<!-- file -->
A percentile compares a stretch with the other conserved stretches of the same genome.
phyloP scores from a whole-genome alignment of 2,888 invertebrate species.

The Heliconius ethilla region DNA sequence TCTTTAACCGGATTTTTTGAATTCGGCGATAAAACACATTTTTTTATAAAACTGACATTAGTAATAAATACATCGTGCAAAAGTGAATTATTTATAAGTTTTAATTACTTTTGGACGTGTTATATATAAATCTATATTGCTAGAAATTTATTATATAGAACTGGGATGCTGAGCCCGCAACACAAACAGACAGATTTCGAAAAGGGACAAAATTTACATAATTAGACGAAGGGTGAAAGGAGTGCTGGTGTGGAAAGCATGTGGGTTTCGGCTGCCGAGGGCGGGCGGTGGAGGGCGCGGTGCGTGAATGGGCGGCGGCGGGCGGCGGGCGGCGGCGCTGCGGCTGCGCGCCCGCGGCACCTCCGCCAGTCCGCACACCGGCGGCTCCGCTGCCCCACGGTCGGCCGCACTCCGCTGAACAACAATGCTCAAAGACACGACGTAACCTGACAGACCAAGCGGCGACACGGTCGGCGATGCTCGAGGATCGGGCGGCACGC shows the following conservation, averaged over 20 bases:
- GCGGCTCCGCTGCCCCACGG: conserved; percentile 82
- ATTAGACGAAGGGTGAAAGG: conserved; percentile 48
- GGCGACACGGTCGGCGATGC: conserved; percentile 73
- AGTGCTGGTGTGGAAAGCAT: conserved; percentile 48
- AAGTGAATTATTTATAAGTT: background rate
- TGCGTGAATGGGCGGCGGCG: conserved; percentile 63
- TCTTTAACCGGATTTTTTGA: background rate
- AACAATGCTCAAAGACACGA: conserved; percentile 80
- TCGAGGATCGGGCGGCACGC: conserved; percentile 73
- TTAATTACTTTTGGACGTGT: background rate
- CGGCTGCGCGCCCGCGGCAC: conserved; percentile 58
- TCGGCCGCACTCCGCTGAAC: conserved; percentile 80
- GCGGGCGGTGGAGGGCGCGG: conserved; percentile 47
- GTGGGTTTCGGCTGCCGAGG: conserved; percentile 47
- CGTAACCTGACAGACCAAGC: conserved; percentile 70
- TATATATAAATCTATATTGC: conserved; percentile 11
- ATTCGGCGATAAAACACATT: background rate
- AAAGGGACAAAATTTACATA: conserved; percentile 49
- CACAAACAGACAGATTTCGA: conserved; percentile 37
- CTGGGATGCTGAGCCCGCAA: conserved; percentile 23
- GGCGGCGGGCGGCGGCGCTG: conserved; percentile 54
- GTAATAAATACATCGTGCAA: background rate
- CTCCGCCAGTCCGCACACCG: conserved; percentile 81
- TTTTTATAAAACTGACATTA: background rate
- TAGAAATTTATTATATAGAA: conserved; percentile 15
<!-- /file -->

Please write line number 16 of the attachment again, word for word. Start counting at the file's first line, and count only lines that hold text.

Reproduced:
- GCGGGCGGTGGAGGGCGCGG: conserved; percentile 47